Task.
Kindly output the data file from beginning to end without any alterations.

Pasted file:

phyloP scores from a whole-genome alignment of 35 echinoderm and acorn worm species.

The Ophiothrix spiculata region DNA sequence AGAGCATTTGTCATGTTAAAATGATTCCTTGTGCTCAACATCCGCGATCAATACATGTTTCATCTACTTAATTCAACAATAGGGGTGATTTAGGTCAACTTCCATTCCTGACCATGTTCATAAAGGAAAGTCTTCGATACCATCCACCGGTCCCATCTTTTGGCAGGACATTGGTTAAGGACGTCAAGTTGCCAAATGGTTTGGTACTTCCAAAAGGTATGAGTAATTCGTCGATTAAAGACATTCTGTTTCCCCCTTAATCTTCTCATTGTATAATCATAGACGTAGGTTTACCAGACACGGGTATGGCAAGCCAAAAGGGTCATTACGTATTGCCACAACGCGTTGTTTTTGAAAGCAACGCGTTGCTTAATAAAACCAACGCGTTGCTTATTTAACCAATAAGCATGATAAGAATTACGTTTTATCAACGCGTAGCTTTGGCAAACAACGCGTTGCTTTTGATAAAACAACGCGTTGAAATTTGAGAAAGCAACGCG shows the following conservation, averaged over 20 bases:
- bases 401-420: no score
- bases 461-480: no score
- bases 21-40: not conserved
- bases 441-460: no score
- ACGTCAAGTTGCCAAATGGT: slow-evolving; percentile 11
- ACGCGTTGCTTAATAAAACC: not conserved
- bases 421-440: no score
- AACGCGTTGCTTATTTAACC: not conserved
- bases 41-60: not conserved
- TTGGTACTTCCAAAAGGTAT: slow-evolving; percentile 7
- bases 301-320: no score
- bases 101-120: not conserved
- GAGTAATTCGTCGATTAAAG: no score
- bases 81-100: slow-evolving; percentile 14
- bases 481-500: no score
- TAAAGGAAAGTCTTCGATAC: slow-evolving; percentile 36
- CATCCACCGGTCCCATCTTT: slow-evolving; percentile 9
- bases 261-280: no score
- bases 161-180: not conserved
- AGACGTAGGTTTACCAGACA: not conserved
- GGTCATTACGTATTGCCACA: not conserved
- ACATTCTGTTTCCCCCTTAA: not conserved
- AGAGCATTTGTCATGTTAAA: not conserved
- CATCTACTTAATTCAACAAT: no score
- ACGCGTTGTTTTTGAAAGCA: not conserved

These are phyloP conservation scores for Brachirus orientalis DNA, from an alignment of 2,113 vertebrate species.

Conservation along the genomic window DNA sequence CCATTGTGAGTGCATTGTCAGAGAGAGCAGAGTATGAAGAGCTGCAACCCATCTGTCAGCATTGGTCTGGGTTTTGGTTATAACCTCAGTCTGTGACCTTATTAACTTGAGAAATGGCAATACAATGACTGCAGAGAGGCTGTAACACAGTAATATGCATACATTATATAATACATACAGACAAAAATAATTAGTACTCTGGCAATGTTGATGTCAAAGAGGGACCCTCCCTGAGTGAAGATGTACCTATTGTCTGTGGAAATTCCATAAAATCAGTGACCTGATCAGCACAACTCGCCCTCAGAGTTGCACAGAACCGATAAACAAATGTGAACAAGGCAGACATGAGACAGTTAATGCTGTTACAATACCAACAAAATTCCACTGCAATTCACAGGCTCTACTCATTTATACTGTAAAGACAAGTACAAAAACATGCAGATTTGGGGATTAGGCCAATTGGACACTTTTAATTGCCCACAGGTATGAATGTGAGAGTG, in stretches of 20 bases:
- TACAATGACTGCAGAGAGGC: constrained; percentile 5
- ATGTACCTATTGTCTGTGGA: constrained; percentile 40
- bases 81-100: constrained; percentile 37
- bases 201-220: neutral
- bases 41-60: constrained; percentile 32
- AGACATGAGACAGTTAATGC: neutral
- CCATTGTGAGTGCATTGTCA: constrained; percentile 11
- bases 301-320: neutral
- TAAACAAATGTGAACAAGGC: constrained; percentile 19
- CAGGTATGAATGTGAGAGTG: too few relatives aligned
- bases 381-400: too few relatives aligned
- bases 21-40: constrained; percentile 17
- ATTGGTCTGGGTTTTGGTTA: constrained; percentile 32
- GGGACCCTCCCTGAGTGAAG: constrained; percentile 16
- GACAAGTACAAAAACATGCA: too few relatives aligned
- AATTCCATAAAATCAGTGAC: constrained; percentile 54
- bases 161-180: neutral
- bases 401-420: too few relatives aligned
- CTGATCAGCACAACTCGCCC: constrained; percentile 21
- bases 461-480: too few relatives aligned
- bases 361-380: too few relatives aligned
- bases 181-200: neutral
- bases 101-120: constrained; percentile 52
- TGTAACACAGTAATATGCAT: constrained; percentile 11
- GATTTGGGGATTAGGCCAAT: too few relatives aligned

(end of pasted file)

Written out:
phyloP scores from a whole-genome alignment of 35 echinoderm and acorn worm species.

The Ophiothrix spiculata region DNA sequence AGAGCATTTGTCATGTTAAAATGATTCCTTGTGCTCAACATCCGCGATCAATACATGTTTCATCTACTTAATTCAACAATAGGGGTGATTTAGGTCAACTTCCATTCCTGACCATGTTCATAAAGGAAAGTCTTCGATACCATCCACCGGTCCCATCTTTTGGCAGGACATTGGTTAAGGACGTCAAGTTGCCAAATGGTTTGGTACTTCCAAAAGGTATGAGTAATTCGTCGATTAAAGACATTCTGTTTCCCCCTTAATCTTCTCATTGTATAATCATAGACGTAGGTTTACCAGACACGGGTATGGCAAGCCAAAAGGGTCATTACGTATTGCCACAACGCGTTGTTTTTGAAAGCAACGCGTTGCTTAATAAAACCAACGCGTTGCTTATTTAACCAATAAGCATGATAAGAATTACGTTTTATCAACGCGTAGCTTTGGCAAACAACGCGTTGCTTTTGATAAAACAACGCGTTGAAATTTGAGAAAGCAACGCG shows the following conservation, averaged over 20 bases:
- bases 401-420: no score
- bases 461-480: no score
- bases 21-40: not conserved
- bases 441-460: no score
- ACGTCAAGTTGCCAAATGGT: slow-evolving; percentile 11
- ACGCGTTGCTTAATAAAACC: not conserved
- bases 421-440: no score
- AACGCGTTGCTTATTTAACC: not conserved
- bases 41-60: not conserved
- TTGGTACTTCCAAAAGGTAT: slow-evolving; percentile 7
- bases 301-320: no score
- bases 101-120: not conserved
- GAGTAATTCGTCGATTAAAG: no score
- bases 81-100: slow-evolving; percentile 14
- bases 481-500: no score
- TAAAGGAAAGTCTTCGATAC: slow-evolving; percentile 36
- CATCCACCGGTCCCATCTTT: slow-evolving; percentile 9
- bases 261-280: no score
- bases 161-180: not conserved
- AGACGTAGGTTTACCAGACA: not conserved
- GGTCATTACGTATTGCCACA: not conserved
- ACATTCTGTTTCCCCCTTAA: not conserved
- AGAGCATTTGTCATGTTAAA: not conserved
- CATCTACTTAATTCAACAAT: no score
- ACGCGTTGTTTTTGAAAGCA: not conserved

These are phyloP conservation scores for Brachirus orientalis DNA, from an alignment of 2,113 vertebrate species.

Conservation along the genomic window DNA sequence CCATTGTGAGTGCATTGTCAGAGAGAGCAGAGTATGAAGAGCTGCAACCCATCTGTCAGCATTGGTCTGGGTTTTGGTTATAACCTCAGTCTGTGACCTTATTAACTTGAGAAATGGCAATACAATGACTGCAGAGAGGCTGTAACACAGTAATATGCATACATTATATAATACATACAGACAAAAATAATTAGTACTCTGGCAATGTTGATGTCAAAGAGGGACCCTCCCTGAGTGAAGATGTACCTATTGTCTGTGGAAATTCCATAAAATCAGTGACCTGATCAGCACAACTCGCCCTCAGAGTTGCACAGAACCGATAAACAAATGTGAACAAGGCAGACATGAGACAGTTAATGCTGTTACAATACCAACAAAATTCCACTGCAATTCACAGGCTCTACTCATTTATACTGTAAAGACAAGTACAAAAACATGCAGATTTGGGGATTAGGCCAATTGGACACTTTTAATTGCCCACAGGTATGAATGTGAGAGTG, in stretches of 20 bases:
- TACAATGACTGCAGAGAGGC: constrained; percentile 5
- ATGTACCTATTGTCTGTGGA: constrained; percentile 40
- bases 81-100: constrained; percentile 37
- bases 201-220: neutral
- bases 41-60: constrained; percentile 32
- AGACATGAGACAGTTAATGC: neutral
- CCATTGTGAGTGCATTGTCA: constrained; percentile 11
- bases 301-320: neutral
- TAAACAAATGTGAACAAGGC: constrained; percentile 19
- CAGGTATGAATGTGAGAGTG: too few relatives aligned
- bases 381-400: too few relatives aligned
- bases 21-40: constrained; percentile 17
- ATTGGTCTGGGTTTTGGTTA: constrained; percentile 32
- GGGACCCTCCCTGAGTGAAG: constrained; percentile 16
- GACAAGTACAAAAACATGCA: too few relatives aligned
- AATTCCATAAAATCAGTGAC: constrained; percentile 54
- bases 161-180: neutral
- bases 401-420: too few relatives aligned
- CTGATCAGCACAACTCGCCC: constrained; percentile 21
- bases 461-480: too few relatives aligned
- bases 361-380: too few relatives aligned
- bases 181-200: neutral
- bases 101-120: constrained; percentile 52
- TGTAACACAGTAATATGCAT: constrained; percentile 11
- GATTTGGGGATTAGGCCAAT: too few relatives aligned